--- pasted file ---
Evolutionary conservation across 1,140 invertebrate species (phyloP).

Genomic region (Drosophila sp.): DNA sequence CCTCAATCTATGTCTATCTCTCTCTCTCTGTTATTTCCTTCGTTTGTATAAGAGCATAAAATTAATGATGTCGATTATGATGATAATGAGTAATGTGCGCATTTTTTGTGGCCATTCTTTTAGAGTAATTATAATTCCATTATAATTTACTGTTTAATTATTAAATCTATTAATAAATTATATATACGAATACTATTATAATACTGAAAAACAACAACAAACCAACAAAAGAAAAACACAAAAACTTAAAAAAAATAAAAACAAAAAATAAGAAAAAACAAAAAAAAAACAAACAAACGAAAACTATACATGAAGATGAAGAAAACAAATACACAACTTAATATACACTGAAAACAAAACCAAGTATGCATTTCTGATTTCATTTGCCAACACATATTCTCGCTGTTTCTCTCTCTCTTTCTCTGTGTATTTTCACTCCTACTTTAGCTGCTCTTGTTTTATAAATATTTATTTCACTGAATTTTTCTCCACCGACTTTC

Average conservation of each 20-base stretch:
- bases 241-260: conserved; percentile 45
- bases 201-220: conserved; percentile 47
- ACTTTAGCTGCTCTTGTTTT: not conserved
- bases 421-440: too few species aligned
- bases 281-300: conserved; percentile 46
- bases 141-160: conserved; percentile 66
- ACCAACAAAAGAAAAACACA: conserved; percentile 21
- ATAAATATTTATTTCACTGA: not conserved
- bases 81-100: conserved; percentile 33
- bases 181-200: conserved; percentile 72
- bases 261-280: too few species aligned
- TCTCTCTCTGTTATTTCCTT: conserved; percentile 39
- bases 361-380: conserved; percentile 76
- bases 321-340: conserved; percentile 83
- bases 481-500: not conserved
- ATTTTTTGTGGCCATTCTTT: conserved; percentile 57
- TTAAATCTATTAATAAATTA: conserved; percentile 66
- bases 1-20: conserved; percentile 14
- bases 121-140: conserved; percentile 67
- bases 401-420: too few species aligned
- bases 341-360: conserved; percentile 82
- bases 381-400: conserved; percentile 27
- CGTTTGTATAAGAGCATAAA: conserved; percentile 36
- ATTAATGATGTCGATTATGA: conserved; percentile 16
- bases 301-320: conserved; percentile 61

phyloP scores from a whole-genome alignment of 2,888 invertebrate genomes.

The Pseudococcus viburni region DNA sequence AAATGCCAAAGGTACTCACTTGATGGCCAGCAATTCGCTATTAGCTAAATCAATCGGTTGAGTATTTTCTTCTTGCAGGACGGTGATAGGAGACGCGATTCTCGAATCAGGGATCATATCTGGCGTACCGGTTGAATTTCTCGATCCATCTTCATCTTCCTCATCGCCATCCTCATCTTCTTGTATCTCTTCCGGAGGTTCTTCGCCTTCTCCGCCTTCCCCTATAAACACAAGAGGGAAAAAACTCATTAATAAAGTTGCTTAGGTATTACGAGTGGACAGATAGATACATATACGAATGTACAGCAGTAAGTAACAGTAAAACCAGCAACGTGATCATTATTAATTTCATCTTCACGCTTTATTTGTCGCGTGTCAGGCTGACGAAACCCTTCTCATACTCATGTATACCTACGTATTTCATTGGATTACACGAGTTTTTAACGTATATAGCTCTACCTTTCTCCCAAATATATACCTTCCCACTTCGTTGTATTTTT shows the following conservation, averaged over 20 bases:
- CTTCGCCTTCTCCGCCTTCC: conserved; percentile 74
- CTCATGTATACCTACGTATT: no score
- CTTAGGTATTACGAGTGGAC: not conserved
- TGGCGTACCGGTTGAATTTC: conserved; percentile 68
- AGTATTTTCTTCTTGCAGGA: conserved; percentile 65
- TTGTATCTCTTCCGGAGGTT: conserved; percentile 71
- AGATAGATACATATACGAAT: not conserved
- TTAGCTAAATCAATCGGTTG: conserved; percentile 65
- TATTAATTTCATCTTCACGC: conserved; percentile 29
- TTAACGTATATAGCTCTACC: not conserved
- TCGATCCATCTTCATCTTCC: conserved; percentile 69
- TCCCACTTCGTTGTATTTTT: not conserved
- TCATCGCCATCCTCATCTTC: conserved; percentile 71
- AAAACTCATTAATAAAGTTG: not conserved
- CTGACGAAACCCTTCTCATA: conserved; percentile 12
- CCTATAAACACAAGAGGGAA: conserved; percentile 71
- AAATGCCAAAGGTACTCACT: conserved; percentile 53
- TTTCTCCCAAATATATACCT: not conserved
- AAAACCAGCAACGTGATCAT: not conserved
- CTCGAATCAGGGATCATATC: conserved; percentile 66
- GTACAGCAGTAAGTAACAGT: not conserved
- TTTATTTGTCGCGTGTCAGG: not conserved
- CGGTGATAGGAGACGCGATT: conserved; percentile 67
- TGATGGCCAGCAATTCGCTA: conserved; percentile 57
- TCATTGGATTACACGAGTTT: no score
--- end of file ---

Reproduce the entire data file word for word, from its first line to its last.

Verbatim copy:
Evolutionary conservation across 1,140 invertebrate species (phyloP).

Genomic region (Drosophila sp.): DNA sequence CCTCAATCTATGTCTATCTCTCTCTCTCTGTTATTTCCTTCGTTTGTATAAGAGCATAAAATTAATGATGTCGATTATGATGATAATGAGTAATGTGCGCATTTTTTGTGGCCATTCTTTTAGAGTAATTATAATTCCATTATAATTTACTGTTTAATTATTAAATCTATTAATAAATTATATATACGAATACTATTATAATACTGAAAAACAACAACAAACCAACAAAAGAAAAACACAAAAACTTAAAAAAAATAAAAACAAAAAATAAGAAAAAACAAAAAAAAAACAAACAAACGAAAACTATACATGAAGATGAAGAAAACAAATACACAACTTAATATACACTGAAAACAAAACCAAGTATGCATTTCTGATTTCATTTGCCAACACATATTCTCGCTGTTTCTCTCTCTCTTTCTCTGTGTATTTTCACTCCTACTTTAGCTGCTCTTGTTTTATAAATATTTATTTCACTGAATTTTTCTCCACCGACTTTC

Average conservation of each 20-base stretch:
- bases 241-260: conserved; percentile 45
- bases 201-220: conserved; percentile 47
- ACTTTAGCTGCTCTTGTTTT: not conserved
- bases 421-440: too few species aligned
- bases 281-300: conserved; percentile 46
- bases 141-160: conserved; percentile 66
- ACCAACAAAAGAAAAACACA: conserved; percentile 21
- ATAAATATTTATTTCACTGA: not conserved
- bases 81-100: conserved; percentile 33
- bases 181-200: conserved; percentile 72
- bases 261-280: too few species aligned
- TCTCTCTCTGTTATTTCCTT: conserved; percentile 39
- bases 361-380: conserved; percentile 76
- bases 321-340: conserved; percentile 83
- bases 481-500: not conserved
- ATTTTTTGTGGCCATTCTTT: conserved; percentile 57
- TTAAATCTATTAATAAATTA: conserved; percentile 66
- bases 1-20: conserved; percentile 14
- bases 121-140: conserved; percentile 67
- bases 401-420: too few species aligned
- bases 341-360: conserved; percentile 82
- bases 381-400: conserved; percentile 27
- CGTTTGTATAAGAGCATAAA: conserved; percentile 36
- ATTAATGATGTCGATTATGA: conserved; percentile 16
- bases 301-320: conserved; percentile 61

phyloP scores from a whole-genome alignment of 2,888 invertebrate genomes.

The Pseudococcus viburni region DNA sequence AAATGCCAAAGGTACTCACTTGATGGCCAGCAATTCGCTATTAGCTAAATCAATCGGTTGAGTATTTTCTTCTTGCAGGACGGTGATAGGAGACGCGATTCTCGAATCAGGGATCATATCTGGCGTACCGGTTGAATTTCTCGATCCATCTTCATCTTCCTCATCGCCATCCTCATCTTCTTGTATCTCTTCCGGAGGTTCTTCGCCTTCTCCGCCTTCCCCTATAAACACAAGAGGGAAAAAACTCATTAATAAAGTTGCTTAGGTATTACGAGTGGACAGATAGATACATATACGAATGTACAGCAGTAAGTAACAGTAAAACCAGCAACGTGATCATTATTAATTTCATCTTCACGCTTTATTTGTCGCGTGTCAGGCTGACGAAACCCTTCTCATACTCATGTATACCTACGTATTTCATTGGATTACACGAGTTTTTAACGTATATAGCTCTACCTTTCTCCCAAATATATACCTTCCCACTTCGTTGTATTTTT shows the following conservation, averaged over 20 bases:
- CTTCGCCTTCTCCGCCTTCC: conserved; percentile 74
- CTCATGTATACCTACGTATT: no score
- CTTAGGTATTACGAGTGGAC: not conserved
- TGGCGTACCGGTTGAATTTC: conserved; percentile 68
- AGTATTTTCTTCTTGCAGGA: conserved; percentile 65
- TTGTATCTCTTCCGGAGGTT: conserved; percentile 71
- AGATAGATACATATACGAAT: not conserved
- TTAGCTAAATCAATCGGTTG: conserved; percentile 65
- TATTAATTTCATCTTCACGC: conserved; percentile 29
- TTAACGTATATAGCTCTACC: not conserved
- TCGATCCATCTTCATCTTCC: conserved; percentile 69
- TCCCACTTCGTTGTATTTTT: not conserved
- TCATCGCCATCCTCATCTTC: conserved; percentile 71
- AAAACTCATTAATAAAGTTG: not conserved
- CTGACGAAACCCTTCTCATA: conserved; percentile 12
- CCTATAAACACAAGAGGGAA: conserved; percentile 71
- AAATGCCAAAGGTACTCACT: conserved; percentile 53
- TTTCTCCCAAATATATACCT: not conserved
- AAAACCAGCAACGTGATCAT: not conserved
- CTCGAATCAGGGATCATATC: conserved; percentile 66
- GTACAGCAGTAAGTAACAGT: not conserved
- TTTATTTGTCGCGTGTCAGG: not conserved
- CGGTGATAGGAGACGCGATT: conserved; percentile 67
- TGATGGCCAGCAATTCGCTA: conserved; percentile 57
- TCATTGGATTACACGAGTTT: no score